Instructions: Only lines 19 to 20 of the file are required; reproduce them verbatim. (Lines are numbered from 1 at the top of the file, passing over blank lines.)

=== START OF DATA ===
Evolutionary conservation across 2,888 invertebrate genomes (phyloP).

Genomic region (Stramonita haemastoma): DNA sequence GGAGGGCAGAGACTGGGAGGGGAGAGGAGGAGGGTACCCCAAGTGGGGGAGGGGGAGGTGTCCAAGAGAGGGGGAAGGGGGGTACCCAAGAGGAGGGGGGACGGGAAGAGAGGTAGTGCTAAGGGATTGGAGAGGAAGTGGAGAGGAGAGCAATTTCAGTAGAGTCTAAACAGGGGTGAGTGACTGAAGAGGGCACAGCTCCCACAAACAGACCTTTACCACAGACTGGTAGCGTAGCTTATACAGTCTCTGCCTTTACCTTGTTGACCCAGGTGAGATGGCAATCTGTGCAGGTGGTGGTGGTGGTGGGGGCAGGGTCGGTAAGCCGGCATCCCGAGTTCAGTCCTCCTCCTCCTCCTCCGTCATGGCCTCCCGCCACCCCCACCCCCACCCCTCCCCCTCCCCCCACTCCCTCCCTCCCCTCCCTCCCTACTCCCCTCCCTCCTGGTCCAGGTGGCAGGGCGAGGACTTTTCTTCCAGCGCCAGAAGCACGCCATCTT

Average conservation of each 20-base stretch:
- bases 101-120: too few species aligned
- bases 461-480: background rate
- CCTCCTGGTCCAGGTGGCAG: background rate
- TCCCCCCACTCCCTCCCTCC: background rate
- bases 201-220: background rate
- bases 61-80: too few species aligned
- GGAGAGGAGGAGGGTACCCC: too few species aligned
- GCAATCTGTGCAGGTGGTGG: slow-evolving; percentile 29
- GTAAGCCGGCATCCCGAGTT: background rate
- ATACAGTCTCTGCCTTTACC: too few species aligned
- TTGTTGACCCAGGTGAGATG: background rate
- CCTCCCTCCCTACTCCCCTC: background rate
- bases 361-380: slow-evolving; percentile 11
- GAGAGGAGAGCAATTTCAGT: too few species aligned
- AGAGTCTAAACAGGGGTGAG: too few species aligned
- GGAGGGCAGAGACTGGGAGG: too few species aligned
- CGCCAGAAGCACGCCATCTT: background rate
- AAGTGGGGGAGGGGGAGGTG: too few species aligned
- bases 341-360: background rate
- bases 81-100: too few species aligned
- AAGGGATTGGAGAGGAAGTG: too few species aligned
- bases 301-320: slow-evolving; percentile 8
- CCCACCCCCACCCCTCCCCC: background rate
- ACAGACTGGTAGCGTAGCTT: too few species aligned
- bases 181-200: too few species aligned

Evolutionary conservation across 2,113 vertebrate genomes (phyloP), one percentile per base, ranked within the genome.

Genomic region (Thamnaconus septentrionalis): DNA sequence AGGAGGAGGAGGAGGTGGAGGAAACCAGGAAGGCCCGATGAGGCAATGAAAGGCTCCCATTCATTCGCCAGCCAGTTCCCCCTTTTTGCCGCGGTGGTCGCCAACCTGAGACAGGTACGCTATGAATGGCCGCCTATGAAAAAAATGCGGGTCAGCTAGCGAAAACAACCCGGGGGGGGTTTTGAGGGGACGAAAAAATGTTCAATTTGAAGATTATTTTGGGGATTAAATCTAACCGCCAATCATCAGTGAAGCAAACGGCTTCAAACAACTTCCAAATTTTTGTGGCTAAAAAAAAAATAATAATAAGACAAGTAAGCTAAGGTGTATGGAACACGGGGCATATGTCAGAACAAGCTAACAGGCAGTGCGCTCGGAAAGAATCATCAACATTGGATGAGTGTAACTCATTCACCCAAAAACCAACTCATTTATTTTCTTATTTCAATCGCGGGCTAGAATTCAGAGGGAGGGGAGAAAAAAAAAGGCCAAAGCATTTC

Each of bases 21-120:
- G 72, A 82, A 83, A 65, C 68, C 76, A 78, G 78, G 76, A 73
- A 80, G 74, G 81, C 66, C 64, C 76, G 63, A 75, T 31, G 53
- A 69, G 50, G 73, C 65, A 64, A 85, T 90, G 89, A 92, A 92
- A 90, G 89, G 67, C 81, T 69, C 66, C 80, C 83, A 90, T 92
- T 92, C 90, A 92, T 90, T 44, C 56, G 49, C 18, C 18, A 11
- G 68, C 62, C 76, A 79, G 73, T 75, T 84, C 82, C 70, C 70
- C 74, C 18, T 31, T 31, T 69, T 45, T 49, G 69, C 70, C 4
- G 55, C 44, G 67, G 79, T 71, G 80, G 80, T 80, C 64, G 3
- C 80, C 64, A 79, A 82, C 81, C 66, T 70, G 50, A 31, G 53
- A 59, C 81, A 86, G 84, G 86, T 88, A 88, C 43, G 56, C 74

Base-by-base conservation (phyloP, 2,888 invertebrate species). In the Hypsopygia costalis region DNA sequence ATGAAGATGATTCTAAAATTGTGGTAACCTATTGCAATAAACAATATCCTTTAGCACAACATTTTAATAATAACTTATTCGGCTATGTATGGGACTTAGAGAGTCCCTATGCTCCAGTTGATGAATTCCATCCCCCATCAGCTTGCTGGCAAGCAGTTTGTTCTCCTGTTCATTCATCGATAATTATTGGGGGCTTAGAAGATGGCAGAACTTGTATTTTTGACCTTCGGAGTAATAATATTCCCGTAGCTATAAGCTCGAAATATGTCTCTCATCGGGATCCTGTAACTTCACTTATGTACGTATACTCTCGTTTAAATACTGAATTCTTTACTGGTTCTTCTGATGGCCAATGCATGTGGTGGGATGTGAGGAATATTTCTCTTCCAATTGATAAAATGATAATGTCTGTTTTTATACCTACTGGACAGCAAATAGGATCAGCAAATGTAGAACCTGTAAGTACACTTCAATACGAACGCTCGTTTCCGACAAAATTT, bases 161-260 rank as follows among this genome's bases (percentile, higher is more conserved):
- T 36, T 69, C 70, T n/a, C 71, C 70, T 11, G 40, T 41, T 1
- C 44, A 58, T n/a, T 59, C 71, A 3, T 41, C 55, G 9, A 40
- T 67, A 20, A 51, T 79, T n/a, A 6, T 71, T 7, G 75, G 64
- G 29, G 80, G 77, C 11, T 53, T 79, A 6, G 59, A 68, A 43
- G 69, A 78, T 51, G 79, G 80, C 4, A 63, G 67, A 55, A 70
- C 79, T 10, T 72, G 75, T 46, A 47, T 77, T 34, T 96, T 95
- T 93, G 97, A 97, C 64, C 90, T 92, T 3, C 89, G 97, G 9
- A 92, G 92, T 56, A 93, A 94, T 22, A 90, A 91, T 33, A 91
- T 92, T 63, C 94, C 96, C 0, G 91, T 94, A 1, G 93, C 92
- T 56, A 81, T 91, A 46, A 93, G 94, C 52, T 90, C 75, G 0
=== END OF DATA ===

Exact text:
- GGAGGGCAGAGACTGGGAGG: too few species aligned
- CGCCAGAAGCACGCCATCTT: background rate